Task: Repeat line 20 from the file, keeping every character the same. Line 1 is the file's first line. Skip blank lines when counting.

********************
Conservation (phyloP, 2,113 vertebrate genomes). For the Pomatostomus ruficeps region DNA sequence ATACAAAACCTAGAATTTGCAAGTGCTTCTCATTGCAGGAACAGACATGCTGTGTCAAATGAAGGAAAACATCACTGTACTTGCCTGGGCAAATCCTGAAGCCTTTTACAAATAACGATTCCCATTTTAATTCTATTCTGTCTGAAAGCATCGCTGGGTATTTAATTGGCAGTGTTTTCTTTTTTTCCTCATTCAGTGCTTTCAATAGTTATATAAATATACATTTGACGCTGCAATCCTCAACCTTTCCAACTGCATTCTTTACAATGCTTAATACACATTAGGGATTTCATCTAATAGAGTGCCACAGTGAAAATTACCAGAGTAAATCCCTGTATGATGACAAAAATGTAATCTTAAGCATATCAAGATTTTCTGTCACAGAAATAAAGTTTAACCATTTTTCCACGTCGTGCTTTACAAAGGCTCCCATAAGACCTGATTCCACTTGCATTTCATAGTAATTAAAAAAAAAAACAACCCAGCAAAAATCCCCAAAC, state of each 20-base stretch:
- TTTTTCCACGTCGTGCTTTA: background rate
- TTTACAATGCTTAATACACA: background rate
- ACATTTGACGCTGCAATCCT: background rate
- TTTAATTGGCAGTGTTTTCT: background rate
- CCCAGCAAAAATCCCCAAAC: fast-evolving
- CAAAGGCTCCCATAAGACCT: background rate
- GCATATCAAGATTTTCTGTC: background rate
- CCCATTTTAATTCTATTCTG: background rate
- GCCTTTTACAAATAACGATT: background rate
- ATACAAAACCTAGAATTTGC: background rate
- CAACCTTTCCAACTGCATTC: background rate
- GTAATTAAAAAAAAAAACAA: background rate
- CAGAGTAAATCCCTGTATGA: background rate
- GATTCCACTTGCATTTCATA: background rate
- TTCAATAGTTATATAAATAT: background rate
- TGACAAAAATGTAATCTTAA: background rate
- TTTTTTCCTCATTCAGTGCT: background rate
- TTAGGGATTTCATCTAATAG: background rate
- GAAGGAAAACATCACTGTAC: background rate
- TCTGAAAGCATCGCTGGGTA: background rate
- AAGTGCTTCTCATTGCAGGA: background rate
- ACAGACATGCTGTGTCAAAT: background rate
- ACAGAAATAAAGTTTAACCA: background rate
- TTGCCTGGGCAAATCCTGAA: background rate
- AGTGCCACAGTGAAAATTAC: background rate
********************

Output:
- GAAGGAAAACATCACTGTAC: background rate